Governor Cuomo also spoke about rebuilding the healthcare system so it can better handle future crises and laid out a broad vision for improving society, noting reforms made after the September 11, 2001 attacks and Hurricane Sandy in 2012.

Domestic violence double during Russian lockdown

The number of domestic violence cases in Russia grew two and a half times during the lockdown the Government ordered to stem the spread of the coronavirus, Russia’s human rights ombudswoman said on Tuesday.

Complaints and reports made to Russian non-governmental organisations spiked from roughly 6,000 in March to more than 13,000 in April, human rights ombudswoman Tatyana Moskalkova said.

“The picture is rather non-optimistic,” the RIA Novosti news agency quoted her as saying.

Nine women’s rights groups in Russia sounded an alarm last month about a surge of domestic violence complaints during the nationwide lockdown — imposed in late March — urging action to protect victims.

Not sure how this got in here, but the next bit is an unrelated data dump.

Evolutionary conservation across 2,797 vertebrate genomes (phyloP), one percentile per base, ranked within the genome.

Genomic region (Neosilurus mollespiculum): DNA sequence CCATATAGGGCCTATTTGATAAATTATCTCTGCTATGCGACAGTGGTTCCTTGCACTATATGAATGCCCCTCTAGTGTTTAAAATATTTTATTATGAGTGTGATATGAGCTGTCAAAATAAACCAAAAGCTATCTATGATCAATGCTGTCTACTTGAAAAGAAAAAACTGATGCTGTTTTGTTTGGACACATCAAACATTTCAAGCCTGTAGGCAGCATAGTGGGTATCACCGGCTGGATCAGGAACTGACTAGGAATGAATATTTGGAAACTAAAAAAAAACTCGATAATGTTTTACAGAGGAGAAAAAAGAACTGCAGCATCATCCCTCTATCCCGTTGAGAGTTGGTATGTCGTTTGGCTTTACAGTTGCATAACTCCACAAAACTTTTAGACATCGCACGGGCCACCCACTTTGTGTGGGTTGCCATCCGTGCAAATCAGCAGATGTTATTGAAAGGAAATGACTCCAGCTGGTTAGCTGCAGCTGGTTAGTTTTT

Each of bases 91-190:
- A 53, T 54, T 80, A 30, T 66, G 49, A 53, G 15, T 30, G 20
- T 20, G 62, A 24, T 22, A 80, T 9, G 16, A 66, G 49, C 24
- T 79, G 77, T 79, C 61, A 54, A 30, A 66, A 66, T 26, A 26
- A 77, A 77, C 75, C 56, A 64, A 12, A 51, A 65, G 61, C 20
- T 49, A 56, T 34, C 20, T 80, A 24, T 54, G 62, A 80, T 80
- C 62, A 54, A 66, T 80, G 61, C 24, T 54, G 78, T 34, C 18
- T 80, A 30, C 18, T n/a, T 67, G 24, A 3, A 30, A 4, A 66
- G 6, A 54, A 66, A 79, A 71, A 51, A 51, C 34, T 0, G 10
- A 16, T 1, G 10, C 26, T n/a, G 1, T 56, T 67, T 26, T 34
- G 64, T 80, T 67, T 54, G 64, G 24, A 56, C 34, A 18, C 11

Domestic violence is rampant in Russia and according to police data, up to 40 per cent of all violent crimes are committed within families.

Russian lawmakers in 2017 decriminalised simple assault against family members, and human rights advocates say the move encouraged abusers and made it much harder to protect victims of domestic violence.

Domestic violence is not the only thing on the rise in Russia, which for the third straight day reported over 10,000 new cases of coronavirus.

State-backed hackers targeting coronavirus workers

Government-backed hackers are attacking healthcare and research institutions in an effort to steal valuable information about efforts to contain the coronavirus outbreak, Britain and the United States said on Tuesday in a joint warning.

In a statement, Britain’s National Cyber Security Centre (NCSC) and the US Cybersecurity and Infrastructure Security Agency (CISA) said hackers had targeted pharmaceutical companies, research organisations and local governments.

The attacks were likely parts of efforts by hackers to “obtain intelligence on national and international healthcare policy or acquire sensitive data on COVID-19 related research”, the agencies said.

The NCSC and CISA did not say which countries were responsible for the attacks. But one US official and one UK official said the warning was in response to intrusion attempts by suspected Chinese and Iranian hackers, as well as some Russian-linked activity.

The two officials spoke on condition of anonymity to discuss non-public details of the alert. Tehran, Beijing and Moscow have all repeatedly denied conducting offensive cyber operations and say they are the victims of such attacks themselves.